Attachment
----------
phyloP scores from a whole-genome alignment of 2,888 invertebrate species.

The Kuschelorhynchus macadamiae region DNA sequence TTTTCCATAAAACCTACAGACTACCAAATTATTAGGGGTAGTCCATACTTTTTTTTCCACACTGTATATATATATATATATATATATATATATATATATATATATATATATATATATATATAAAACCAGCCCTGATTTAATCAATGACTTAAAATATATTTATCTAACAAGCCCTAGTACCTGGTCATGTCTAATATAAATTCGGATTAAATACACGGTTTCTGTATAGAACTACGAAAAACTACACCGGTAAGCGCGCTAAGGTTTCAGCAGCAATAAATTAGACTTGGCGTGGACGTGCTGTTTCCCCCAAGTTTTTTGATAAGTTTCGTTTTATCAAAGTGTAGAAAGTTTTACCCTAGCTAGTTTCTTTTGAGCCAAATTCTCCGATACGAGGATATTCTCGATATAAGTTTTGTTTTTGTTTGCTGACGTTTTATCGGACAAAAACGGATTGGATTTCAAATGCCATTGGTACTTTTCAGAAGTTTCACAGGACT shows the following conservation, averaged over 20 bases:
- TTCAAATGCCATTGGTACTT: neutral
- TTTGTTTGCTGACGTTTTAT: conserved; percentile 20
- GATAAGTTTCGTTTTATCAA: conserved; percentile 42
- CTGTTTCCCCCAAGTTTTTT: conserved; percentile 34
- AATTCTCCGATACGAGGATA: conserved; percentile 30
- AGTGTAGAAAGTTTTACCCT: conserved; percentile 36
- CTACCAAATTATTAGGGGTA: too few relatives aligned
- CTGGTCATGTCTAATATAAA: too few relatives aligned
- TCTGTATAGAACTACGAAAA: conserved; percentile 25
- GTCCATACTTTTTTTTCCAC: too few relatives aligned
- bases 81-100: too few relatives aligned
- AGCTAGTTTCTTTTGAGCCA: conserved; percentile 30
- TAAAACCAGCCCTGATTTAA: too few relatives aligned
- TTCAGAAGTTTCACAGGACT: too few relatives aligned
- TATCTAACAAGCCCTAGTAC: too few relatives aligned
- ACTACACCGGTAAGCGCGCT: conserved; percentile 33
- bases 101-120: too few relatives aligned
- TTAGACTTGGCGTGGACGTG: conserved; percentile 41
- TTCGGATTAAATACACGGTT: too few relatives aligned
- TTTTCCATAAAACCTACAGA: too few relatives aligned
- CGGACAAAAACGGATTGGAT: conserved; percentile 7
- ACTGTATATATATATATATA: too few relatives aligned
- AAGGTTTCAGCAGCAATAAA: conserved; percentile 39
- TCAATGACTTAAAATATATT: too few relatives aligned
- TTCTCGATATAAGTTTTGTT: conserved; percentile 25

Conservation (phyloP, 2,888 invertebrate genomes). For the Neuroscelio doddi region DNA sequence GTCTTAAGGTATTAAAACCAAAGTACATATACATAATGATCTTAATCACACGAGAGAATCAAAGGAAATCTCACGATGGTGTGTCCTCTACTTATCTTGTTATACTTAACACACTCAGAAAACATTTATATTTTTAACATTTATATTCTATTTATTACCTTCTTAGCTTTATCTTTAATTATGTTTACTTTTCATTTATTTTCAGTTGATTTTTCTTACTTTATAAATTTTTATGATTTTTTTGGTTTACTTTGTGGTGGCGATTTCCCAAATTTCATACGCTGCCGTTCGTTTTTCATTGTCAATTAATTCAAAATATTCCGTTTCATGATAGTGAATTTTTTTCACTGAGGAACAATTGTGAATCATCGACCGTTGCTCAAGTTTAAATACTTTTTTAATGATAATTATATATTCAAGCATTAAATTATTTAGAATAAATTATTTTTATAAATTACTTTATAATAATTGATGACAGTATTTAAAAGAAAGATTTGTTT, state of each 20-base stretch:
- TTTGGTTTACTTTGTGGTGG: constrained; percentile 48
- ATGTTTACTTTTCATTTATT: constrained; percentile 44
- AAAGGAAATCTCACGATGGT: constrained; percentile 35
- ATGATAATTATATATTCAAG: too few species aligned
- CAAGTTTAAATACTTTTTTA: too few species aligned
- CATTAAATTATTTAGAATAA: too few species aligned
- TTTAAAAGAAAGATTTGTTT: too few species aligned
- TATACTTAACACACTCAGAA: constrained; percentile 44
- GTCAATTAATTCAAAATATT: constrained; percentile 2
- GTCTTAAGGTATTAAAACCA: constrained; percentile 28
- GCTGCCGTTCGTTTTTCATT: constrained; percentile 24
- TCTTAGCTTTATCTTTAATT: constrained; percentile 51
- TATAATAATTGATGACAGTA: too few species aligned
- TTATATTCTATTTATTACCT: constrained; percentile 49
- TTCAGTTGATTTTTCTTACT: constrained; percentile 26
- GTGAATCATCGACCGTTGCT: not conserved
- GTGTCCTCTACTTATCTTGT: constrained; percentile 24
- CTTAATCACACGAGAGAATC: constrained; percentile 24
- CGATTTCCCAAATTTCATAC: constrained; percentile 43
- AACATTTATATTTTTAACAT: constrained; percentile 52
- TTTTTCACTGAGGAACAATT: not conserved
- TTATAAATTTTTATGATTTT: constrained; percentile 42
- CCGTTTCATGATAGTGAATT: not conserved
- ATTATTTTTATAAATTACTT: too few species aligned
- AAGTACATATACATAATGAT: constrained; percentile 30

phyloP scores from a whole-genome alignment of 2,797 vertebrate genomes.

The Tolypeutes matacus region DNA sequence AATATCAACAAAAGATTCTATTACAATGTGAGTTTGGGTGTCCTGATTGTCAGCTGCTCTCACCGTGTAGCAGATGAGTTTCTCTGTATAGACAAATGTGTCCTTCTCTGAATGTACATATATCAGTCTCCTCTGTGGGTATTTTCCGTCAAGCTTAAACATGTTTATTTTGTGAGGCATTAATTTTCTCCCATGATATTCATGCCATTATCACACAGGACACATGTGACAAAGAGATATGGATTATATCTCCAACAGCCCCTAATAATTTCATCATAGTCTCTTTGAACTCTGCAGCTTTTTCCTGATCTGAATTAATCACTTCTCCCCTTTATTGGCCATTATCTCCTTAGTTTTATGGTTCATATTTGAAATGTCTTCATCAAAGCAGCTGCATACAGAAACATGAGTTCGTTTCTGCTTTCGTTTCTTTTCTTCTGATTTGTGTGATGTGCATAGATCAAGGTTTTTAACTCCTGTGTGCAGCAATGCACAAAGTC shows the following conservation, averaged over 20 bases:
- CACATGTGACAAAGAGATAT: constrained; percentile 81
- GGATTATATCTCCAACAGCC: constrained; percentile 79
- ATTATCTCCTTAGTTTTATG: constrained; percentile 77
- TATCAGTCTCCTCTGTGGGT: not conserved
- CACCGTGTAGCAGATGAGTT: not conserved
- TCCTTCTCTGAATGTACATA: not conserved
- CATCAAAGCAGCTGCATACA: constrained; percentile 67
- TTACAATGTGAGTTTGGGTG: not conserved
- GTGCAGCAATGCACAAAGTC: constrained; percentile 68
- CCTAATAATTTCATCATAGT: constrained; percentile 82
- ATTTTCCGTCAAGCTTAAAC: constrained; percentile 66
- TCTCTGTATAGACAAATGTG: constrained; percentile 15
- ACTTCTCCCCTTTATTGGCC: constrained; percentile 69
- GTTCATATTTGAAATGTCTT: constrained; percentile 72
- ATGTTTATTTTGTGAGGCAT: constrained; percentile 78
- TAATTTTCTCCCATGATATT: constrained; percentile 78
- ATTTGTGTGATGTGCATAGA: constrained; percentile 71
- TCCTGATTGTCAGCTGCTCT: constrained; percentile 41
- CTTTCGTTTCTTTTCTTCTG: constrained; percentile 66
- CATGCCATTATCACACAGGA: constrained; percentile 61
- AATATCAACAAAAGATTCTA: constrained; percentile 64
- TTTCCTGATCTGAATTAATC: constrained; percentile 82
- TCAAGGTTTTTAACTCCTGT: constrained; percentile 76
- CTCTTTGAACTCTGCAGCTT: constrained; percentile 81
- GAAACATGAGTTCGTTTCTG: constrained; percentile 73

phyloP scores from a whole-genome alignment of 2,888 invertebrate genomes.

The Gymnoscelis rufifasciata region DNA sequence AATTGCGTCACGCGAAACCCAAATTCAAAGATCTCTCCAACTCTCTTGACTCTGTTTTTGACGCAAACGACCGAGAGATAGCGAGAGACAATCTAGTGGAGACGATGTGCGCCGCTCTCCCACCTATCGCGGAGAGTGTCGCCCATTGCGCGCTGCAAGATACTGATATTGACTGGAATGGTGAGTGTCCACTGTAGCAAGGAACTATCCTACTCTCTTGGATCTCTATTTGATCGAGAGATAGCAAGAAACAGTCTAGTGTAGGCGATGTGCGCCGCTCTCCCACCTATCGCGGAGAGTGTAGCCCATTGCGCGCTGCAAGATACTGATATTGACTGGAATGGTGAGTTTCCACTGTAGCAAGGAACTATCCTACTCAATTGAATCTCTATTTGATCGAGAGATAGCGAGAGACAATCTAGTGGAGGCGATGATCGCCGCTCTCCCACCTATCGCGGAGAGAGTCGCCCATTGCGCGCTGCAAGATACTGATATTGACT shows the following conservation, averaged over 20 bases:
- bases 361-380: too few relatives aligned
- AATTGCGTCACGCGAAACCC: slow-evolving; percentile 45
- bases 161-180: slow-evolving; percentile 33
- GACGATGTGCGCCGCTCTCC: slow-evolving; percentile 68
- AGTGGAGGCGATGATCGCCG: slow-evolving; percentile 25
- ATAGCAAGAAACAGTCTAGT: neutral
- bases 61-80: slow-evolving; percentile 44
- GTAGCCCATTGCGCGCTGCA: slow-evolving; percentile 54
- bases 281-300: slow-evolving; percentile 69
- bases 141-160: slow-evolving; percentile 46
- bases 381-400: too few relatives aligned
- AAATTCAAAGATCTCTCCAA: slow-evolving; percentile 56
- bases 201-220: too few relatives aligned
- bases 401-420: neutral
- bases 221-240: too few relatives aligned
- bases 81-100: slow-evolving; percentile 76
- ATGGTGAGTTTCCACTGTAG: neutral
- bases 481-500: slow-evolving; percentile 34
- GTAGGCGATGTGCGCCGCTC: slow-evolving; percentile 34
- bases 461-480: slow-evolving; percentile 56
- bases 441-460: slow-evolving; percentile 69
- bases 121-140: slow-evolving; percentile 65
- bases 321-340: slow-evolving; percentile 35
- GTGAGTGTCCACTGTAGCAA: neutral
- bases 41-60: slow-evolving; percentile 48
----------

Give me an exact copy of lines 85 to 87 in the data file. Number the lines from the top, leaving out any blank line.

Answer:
- bases 161-180: slow-evolving; percentile 33
- GACGATGTGCGCCGCTCTCC: slow-evolving; percentile 68
- AGTGGAGGCGATGATCGCCG: slow-evolving; percentile 25